Find Another Essay On The Genius of Hamlet, the Very Sane Prince of Denmark

Revenge VS (Im)Morality in William Shakespeare's "The Tragedy of Hamlet, Prince of Denmark"

1896 words - 8 pages New Groove 2: Kronk’s New Groove.” YouTube, 13 November, 2013. Web. 27 Feb 2014. Polka, Brayton. “Hamlet: The Truth as Providence.” Shakespeare and Interpretation, or What you Will. Newark: U of Delaware P. Newark, 2012. 421-504. iBook. Prud’hon, Pierre-Paul. Justice and Divine Vengeance Pursuing Crime. 1808. Oil on canvas. Musée du Louvre, Paris. Shakespeare, William. "The Tragedy of Hamlet, Prince of Denmark." The Norton Shakespeare Based on the Oxford Edition. 2nd ed. Eds. Greenblatt, Stephen, Walter Cohen, Jean E. Howard, and Katherine Eisaman Maus. New York: W.W Norton & Company Inc, 2008. 1696-1784. Print.

Psychological Roles in The Tragedy of Hamlet, Prince of Denmark by William Shakespeare

1709 words - 7 pages The Tragedy of Hamlet, Prince of Denmark is a play written by the well-known William Shakespeare. The play contains many themes that greatly help to determine the aspects of a character; such as how they act, talk, and they ways they feel. One of the main themes that occurred continuously in this play and one of which readers can distinctly witness are the psychological roles that shape the characters. A psychological aspect that is portrayed in

A Character Comparison of Ophelia in Hamlet, Gerturde, and The Prince of Denmark

1869 words - 8 pages essay will analyse how the figure of Ophelia evolves in Shakespeare's Hamlet, in John Updike’s Gertrude and Claudius and in Graham Holderness’s The Prince of Denmark. In particular, it will examine how these texts convey some of the main differences regarding her character, always connected to a deep symbolism: her physical description, her personality and her madness and death. First of all, in these three masterpieces, Ophelia's physical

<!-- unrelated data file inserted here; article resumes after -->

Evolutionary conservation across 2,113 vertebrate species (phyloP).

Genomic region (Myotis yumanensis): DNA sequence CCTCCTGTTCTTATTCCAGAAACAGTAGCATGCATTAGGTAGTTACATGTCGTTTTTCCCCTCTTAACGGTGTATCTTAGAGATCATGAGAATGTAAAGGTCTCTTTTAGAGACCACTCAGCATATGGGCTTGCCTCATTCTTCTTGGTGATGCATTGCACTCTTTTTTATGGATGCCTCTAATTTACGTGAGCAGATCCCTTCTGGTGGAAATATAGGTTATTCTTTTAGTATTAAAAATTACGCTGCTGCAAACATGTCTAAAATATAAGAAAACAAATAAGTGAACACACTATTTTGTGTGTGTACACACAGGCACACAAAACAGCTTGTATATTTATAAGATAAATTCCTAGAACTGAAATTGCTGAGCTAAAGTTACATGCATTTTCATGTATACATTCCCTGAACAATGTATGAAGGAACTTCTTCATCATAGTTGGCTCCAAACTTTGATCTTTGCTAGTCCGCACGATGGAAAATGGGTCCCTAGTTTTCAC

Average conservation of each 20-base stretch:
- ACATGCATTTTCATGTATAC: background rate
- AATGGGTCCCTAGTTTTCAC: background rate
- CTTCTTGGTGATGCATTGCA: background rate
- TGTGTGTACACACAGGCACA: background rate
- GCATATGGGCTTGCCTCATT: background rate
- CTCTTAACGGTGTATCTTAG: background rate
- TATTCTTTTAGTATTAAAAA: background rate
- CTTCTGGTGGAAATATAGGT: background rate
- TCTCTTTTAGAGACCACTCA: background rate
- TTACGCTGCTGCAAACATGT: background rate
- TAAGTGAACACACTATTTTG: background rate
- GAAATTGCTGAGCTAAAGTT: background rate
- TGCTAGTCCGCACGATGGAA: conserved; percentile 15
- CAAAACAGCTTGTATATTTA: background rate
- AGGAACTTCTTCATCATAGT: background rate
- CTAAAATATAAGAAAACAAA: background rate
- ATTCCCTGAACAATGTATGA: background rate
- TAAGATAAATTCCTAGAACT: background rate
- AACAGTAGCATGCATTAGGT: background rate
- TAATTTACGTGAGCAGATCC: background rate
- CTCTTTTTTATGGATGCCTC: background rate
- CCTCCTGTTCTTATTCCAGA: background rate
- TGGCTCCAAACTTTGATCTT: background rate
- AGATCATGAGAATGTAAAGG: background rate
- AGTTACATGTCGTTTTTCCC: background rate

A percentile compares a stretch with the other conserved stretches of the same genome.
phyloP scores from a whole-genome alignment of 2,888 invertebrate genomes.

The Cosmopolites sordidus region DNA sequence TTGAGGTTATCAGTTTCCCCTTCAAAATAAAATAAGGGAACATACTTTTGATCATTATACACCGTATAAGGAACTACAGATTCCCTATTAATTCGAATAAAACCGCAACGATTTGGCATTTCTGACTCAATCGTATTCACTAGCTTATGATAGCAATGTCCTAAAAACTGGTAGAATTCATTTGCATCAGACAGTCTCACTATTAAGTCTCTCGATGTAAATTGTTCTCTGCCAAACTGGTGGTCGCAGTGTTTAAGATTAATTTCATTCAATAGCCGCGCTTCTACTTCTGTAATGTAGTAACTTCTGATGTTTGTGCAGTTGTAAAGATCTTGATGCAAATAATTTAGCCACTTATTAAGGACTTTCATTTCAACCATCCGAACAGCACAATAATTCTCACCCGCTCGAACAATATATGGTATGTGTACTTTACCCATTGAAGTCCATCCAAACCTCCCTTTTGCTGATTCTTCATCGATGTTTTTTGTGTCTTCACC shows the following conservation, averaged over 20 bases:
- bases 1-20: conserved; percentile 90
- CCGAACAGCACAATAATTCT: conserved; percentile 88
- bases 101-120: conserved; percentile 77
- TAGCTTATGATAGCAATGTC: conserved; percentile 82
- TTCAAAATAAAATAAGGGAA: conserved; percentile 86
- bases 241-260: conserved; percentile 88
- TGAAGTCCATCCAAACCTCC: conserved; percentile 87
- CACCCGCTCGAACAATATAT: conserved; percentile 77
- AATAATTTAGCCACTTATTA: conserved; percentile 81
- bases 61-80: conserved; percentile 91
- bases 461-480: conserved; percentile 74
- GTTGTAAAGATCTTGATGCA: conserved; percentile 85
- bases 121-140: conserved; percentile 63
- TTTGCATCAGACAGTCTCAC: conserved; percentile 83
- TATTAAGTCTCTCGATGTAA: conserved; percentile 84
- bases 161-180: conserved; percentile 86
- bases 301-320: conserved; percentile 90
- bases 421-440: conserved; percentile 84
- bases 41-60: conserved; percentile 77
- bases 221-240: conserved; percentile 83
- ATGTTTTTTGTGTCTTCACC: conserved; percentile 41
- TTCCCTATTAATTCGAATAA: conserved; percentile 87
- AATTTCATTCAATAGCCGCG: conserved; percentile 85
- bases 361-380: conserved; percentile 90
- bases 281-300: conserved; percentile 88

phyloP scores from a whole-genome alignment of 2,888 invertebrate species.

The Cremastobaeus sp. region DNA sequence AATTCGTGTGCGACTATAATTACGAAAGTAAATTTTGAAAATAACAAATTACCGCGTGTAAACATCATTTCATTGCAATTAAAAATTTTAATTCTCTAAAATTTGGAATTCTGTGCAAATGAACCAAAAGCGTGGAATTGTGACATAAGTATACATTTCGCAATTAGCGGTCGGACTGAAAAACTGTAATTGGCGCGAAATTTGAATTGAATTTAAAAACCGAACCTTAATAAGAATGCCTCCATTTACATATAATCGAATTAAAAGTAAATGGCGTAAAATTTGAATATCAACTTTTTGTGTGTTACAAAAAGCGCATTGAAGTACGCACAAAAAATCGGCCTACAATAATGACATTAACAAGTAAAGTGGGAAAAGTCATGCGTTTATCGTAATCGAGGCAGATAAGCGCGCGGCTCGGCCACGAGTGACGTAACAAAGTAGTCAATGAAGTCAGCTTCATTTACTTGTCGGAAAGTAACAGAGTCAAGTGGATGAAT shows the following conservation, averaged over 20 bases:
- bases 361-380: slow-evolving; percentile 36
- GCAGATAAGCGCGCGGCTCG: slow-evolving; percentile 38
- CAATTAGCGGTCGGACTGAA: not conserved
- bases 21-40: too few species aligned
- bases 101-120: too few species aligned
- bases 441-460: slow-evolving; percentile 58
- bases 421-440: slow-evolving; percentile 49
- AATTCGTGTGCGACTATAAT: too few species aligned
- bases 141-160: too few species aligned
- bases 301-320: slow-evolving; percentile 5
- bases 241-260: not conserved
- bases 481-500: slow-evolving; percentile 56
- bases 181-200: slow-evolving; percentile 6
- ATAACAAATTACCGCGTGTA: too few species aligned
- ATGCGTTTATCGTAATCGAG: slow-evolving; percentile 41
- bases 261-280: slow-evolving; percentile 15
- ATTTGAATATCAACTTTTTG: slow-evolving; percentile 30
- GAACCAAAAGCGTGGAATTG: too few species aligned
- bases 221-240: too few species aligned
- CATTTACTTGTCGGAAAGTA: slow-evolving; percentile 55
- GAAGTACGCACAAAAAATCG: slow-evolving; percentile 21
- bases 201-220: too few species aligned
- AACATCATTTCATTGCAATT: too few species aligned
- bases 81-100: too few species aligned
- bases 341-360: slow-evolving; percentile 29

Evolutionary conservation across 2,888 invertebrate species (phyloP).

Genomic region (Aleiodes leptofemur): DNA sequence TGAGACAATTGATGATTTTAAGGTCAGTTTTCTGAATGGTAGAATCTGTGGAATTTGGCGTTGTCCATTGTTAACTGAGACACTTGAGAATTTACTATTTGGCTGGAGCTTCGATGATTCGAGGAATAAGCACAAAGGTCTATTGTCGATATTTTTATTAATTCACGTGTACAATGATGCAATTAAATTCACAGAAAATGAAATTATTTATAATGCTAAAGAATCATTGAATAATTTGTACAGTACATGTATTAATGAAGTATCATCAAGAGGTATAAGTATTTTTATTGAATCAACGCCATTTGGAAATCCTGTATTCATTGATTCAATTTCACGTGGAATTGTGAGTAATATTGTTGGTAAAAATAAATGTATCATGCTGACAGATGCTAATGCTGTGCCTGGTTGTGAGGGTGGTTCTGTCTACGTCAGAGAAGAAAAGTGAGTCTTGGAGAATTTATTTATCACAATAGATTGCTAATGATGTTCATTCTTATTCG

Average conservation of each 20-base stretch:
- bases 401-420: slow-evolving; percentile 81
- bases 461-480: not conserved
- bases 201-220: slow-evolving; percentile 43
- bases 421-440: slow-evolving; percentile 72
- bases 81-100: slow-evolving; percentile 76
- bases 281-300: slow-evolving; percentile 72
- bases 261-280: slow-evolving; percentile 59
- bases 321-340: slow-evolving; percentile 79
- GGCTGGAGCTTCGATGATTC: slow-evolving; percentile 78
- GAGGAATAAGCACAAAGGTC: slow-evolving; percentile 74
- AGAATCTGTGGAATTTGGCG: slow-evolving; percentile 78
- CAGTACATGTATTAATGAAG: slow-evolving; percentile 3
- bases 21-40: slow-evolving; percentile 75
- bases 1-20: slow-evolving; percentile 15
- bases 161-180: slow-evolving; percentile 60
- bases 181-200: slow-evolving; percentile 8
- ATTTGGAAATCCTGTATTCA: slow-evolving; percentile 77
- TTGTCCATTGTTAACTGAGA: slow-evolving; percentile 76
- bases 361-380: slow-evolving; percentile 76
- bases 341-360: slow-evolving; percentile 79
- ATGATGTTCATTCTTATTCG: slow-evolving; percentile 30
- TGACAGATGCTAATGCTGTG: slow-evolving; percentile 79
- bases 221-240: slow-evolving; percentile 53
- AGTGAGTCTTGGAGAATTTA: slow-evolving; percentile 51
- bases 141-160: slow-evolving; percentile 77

"There is something rotten in the state of Denmark" To what extent is Hamlet, Prince of Denmark, responsible for restoring order in Denmark?

2131 words - 9 pages order in Denmark. Discovering the truth of his Father's murder, he commands Horatio and Marcellus to never speak of the sighting, to say nothing about the ghost, and understand that he will:"…to put an antic disposition on…That you know aught of me - this do swear" (Act 1, Scene 5, Line 177 - 185)The trust between Horatio and Hamlet is constant throughout. When alone together, Horatio is the only character to whom Hamlet is his true

Timeless Aspects of Hamlet, Prince of Denmark and Trifles

2012 words - 8 pages Timeless Aspects of Hamlet, Prince of Denmark and Trifles William Shakespeare is considered the greatest playwright, if not the greatest writer in the history of literature. His criticisms of society in his works have passed the “test of time,” and still are as significant today as they were when they were first written. There are many similarities in Hamlet, Prince of Denmark by William Shakespeare, and Trifles by Susan Glaspell